As my discipline for Lent, I have been playing scales — mostly on my guitar, but also on my ukulele. I have never been a terribly skilled instrumentalist (I have, over the last 20 years, learned how to sing well), and it has been something of a challenge, teaching my fingers to work the fretboard(s) as fingers. But I’ve been learning a fair amount, I think.
Mostly what I have been playing, over and over again, are scales/available notes in the first position (first through fourth fret) for C major, F major, G major and D major (just learning that one). I futzed with C major yesterday on the uke, thanks to an amazingly nifty iPhone app I originally bought that has all this stuff on it — it’s a tuner, metronome, scale guide and chord handbook. (The guitar bit of the app has about a zillion different alternate tunings…)
Music is a bit like math or foreign languages for me. I have a good ear, can master sounds (I pick up accents easily, and when I travel abroad, if I hear the local language, I cannot help but pick it up and start to use it), easily remember what I hear, but I always get clobbered on the bits and pieces of a foreign language that matter — vocabulary. (Grammar is actually fairly easy for me.) Math is similar. Past basic algebra, math is a conceptual blur for me. Higher mathematics are simply too abstract for me. I cannot look at a formula and make much sense of what, exactly, it is trying to communicate. I can cypher well, know my multiplication tables, can do long division, even fairly easily do percentages (and I often prefer to do these things by hand), but the rest just leaves me confused. My one experience of calculus — an econometrics class at Georgetown — was not much fun (my B- was an act of grace on Julia Devlin’s part), as I could never make sense of what a bivariate regression was trying to prove or what the answer meant. In any event, I could rarely get the same answer out of the same regression twice. My father is an immensely gifted mathematician. I am not.
(As an aside, I was also never really good at reading music either. I can know the value of a particular dot when place on a particular line of written music — “That’s an F# played for two beats!” — but I never really had a feel for the abstract language of music and how to read it. Once I heard something, then I could play it, and I can always follow along to notes when someone else it playing, but I cannot sight read. I can pick out a melody, though, which I couldn’t do at 15. And I simply cannot attach the F# on the page to an actual tone of F#. Which makes singing from a score impossible for me.)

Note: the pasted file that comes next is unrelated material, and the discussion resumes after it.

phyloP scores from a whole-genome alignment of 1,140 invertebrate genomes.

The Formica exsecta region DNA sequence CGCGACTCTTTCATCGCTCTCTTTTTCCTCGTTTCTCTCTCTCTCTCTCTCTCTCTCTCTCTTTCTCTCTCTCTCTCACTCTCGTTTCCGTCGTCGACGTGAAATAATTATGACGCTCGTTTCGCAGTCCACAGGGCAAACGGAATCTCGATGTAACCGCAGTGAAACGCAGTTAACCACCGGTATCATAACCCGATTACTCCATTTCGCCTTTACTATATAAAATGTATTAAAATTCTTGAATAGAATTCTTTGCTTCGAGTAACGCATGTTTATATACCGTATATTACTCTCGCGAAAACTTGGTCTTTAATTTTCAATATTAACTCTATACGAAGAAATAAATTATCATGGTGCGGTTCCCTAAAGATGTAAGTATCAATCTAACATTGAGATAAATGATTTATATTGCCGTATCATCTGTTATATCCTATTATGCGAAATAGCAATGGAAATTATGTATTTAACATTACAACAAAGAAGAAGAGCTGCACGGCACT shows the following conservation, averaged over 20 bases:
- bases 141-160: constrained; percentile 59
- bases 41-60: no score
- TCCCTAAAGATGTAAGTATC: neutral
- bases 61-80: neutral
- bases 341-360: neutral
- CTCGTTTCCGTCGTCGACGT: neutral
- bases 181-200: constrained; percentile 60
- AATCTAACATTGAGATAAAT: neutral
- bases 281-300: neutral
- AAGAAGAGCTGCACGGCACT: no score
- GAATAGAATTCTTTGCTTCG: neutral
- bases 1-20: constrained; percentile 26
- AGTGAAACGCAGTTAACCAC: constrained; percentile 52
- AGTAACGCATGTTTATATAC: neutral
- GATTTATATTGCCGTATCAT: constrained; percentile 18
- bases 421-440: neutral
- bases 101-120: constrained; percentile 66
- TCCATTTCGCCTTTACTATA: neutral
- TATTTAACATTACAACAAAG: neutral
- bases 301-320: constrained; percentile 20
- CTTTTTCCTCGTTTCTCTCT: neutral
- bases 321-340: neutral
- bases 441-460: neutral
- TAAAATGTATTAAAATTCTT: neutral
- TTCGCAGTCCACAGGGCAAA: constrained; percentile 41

Music theory, to the extent I have ever studied it, has always done the same thing to me. Abstractly, it has made absolutely no sense to me. I have a fairly good ear, but I don’t really know what I’m doing when I write songs or melodies, save that things sound good and right to me. It’s all kind-of cook bookery, what World Controller Mustafa Mond says of science in Brave New World.
Another example: I cannot tell you the physics of building bicycle wheels. I cannot even tell you much about the engineering of bicycle wheels. But I know how to build bicycle wheels, and I can do it pretty well.
But this year, something has changed. I’ve actually spent a fair amount of quality time with my guitar, learning to play other people’s music. The first breakthrough of sorts came in November, when I was compiling Christmas songs to play and transposing them. I’ve long known that songs in the keys of C, G and D were fairly easy to play, because sharps were easier to play than flats. That limited what I could play. But a fair amount of Christmas music was in F (one flat) Bb and Eb, and as I was going through the ELCA’s simplified keyboard accompaniment book, I realized how to adjust the capo to easily play songs with flats in them. Now I don’t have to transpose chords on the music sheet to play in F (or Bb, or Eb), I just put the capo on the third fret (in F), and know that the F chord is fingered as a D in that position. I’ve gotten good enough at this that I don’t need much mental preparation for it.
Stupid, huh? But I noticed something this morning as I was playing my scales: that the notes you play in a scale will also match the notes of the chords you can finger in scale’s key. I know, I’ve discovered nothing somebody couldn’t have already told me, but I’ve also really learned it the only way I can truly learn anything. I went through the C major scale and wrote down all the chords I knew I could finger from the notes in the scale. It was actually a really good exercise.
I have always wanted to take a basic music theory course, and I think once I get there I might even have some idea of what I’m doing. As I learn to finger the guitar — and not just strum the damn thing (my finger picking is getting better, and I can even sing and pick, though picking suffers when I do) — I may actually get a better tactile feel of the instrument, and thus be able to take what are for almost imponderable abstractions into the “real” world and make them concrete. That would be awesome. I would like, at some point, to have some idea of what I am doing when I make music.